Each team of students gets a sue and a kata: the sue is a handmade bamboo mat with the tiniest pieces of bamboo you have ever seen. the kata is the frame that holds the sue. The entire machine gets dipped into a vat full of water, fiber and neri (an eggwhite like substance made of hibiscus flowers that holds the paper together) and then as the water filters through it leaves the fibers behind. This process gets repeated again and again until you achieve the desired paper thickness. The sue comes out, and you press it down on the felts leaving your paper behind. And then repeat, and repeat and repeat. Two and a half more days, as much paper as we can make, and it will all be ours :)
January 05th, 2015
Class begins. It's interesting to think everyone else at RISD is in class right now. Me too, I guess, but it feels like something out of a strange dream, a dream filled with endless skylines of tall buildings, Japanese art, cute anime characters and flashing lights.
The emperor's palace is only open to the public two days a year, on the emperor's birthday, December 23, and on January 2 for the emperor's new years blessing. So through the exotic pines, security lines, and gates of the palace we went for the 11:00 viewing of the emperor behind bullet proof glass. I'm sure whatever he said was good luck.
Then off to Ofuna to check out the Buddhist caves carved by hand from 1170 to 1720 full of imagery of Buddha, stories, and ancient wisdom unknown to us. Small candles lit our way along passages too short for anyone over 4 feet and the sound of running water everywhere... quiet contemplation among the craziness of technicolor signage and accosting tones of musical shopping districts....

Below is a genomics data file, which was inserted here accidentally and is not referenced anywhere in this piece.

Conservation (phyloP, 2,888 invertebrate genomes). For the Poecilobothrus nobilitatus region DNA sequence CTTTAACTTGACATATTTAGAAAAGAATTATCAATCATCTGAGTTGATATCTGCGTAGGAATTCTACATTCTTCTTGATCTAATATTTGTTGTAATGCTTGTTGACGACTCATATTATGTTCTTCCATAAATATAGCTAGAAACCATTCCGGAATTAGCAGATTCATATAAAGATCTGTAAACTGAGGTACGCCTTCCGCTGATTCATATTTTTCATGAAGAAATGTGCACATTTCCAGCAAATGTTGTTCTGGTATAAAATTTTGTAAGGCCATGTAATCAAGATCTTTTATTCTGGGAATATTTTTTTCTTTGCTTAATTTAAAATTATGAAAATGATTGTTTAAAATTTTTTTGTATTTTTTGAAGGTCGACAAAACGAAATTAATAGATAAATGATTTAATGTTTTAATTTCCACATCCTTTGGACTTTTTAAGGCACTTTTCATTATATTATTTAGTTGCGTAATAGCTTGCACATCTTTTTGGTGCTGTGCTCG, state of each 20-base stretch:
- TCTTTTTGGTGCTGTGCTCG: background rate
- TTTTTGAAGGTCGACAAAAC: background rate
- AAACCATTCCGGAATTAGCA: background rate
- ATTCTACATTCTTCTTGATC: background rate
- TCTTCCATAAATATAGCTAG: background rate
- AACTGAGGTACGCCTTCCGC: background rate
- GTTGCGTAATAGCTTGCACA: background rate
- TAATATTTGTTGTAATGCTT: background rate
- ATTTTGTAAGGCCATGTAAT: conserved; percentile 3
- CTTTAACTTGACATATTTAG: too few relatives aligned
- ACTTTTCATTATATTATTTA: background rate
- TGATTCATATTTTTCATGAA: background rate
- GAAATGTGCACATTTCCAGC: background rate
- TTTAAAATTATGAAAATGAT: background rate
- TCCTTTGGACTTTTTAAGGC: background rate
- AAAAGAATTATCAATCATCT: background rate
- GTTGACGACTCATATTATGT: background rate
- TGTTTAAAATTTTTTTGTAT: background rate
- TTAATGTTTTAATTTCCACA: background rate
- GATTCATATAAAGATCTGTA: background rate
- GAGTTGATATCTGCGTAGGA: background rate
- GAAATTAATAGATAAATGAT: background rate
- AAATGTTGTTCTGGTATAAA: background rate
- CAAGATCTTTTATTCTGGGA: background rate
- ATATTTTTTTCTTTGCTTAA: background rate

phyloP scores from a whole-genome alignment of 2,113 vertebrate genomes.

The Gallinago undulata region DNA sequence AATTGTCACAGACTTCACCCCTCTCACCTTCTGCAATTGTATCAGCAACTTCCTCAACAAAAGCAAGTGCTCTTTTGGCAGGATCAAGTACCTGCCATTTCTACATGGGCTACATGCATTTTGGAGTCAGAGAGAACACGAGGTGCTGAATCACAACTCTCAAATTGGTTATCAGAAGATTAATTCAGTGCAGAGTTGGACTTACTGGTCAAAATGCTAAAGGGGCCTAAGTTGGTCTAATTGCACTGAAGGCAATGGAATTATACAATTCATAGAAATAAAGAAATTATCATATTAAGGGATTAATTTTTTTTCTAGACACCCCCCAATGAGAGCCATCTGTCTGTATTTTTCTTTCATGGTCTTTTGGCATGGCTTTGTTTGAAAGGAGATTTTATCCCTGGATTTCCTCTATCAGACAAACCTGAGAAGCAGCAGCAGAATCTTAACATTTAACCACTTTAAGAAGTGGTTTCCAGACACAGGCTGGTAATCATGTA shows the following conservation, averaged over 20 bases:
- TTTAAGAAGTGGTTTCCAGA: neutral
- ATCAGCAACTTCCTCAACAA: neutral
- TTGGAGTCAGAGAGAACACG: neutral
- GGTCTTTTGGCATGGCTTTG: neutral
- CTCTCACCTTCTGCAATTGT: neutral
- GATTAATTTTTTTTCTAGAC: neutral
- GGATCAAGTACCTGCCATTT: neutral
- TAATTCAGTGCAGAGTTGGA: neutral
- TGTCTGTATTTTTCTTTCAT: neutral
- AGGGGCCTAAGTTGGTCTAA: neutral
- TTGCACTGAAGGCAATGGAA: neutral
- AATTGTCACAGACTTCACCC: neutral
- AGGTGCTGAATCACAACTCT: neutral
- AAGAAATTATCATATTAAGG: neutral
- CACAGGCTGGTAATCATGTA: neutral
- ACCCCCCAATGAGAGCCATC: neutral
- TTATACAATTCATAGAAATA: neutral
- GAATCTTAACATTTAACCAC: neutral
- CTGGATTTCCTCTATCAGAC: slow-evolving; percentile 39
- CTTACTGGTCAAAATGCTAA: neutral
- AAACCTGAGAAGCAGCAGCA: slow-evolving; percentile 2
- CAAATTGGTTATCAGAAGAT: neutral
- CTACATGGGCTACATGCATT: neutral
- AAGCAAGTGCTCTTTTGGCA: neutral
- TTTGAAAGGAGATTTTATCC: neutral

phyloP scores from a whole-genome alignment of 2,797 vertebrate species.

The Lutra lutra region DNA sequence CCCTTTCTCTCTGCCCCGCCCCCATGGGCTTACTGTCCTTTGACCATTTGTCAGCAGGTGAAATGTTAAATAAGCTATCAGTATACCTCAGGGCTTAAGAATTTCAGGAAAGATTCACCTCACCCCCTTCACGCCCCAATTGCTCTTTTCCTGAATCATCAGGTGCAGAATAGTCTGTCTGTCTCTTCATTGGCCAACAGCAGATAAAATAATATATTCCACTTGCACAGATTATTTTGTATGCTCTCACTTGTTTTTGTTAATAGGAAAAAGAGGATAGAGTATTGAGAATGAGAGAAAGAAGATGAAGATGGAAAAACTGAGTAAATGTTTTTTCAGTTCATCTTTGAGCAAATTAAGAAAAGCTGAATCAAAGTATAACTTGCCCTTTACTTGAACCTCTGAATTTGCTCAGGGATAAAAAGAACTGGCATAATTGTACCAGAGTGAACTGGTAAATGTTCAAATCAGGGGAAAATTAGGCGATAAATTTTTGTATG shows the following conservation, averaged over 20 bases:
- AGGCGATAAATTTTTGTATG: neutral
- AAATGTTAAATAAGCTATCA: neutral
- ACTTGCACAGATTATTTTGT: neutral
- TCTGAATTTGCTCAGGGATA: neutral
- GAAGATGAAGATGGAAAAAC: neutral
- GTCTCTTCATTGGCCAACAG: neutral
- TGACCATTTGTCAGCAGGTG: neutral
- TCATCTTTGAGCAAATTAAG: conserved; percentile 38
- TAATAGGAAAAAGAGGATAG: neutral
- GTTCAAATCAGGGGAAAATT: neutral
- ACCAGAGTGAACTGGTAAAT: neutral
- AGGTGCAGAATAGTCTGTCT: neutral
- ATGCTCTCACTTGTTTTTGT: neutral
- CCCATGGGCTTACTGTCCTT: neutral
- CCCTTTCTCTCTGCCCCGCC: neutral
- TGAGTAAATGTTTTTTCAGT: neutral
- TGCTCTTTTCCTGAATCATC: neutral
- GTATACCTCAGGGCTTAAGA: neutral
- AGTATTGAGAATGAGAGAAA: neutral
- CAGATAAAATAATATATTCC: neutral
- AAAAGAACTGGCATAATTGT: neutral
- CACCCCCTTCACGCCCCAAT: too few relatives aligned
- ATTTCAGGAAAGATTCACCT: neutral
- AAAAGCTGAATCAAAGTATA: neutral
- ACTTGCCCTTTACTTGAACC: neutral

In Kamakura, one of the Giant Buddhas, a gentle giant cast in bronze, looking down on the gawkers, gaijn (foreigners) and Japanese alike. How did they cast bronze in 1290? How idd they cast bronze in 1290 the size of a two story building? The sunlight cast a glow upon his smiling features... red bean filled pancake buddhas for sale outside.... temple books with calligraphy for each visit you have... always the tinkling sound of japanese in the background...
Hacedera. Temple in Kamakura, set back in the hills, over looking the ocean... Incense swirls in the air and the coy ponds are filled with cold fish, colorful and barely moving. Blue skies, cold and clear winter days.
Happy New Year, from Tokyo
Arrived on time... Perfectly easy train navigation from the airport to Shinjuku... Clean and oh so quiet for a huge international city.... Serendipity put Laura and I together at the train station by our hotel purely by chance, I turned around and there she was.... Then we walked into a world made of cute things and little people. Our hotel was perfectly fitted to someone my height, I can't imagine being much taller (or longer trying to sleep in one of those little beds)
Rallied hard from no sleep and too many sappy movies on the plane to a New Years party of street beer and juice boxes of sake (no open container laws here)... Brought in the New Year under the Tokyo Tower, then wandered around Rappongi, people watching and finally settling into some karaoke before falling into bed around 4 am. Woke up to a sign next to my bed that read-- No smoking in the bed... you got it.
The toilets all have bidets and more buttons than I know what to do with... Vending machines with hot, tiny cans of coffee, menus with delicious ramen, rice, met and fish but no idea how to say anything except thank you. I just pick one that looks good and hope for the best-so far so good..... Sitting in my capsule now, planning our next day, already New Year's Day is turning into night whereas the US has just celebrated.... I hear rumors of big snow in Flagstaff, a few flakes here and a stiff breeze remind that's its still winter.
Here's to 2015, whatever it may hold for you, me, and everyone in between:)
As for Japan, I am enthralled.
A blog about art, the creative process, and simply living creatively.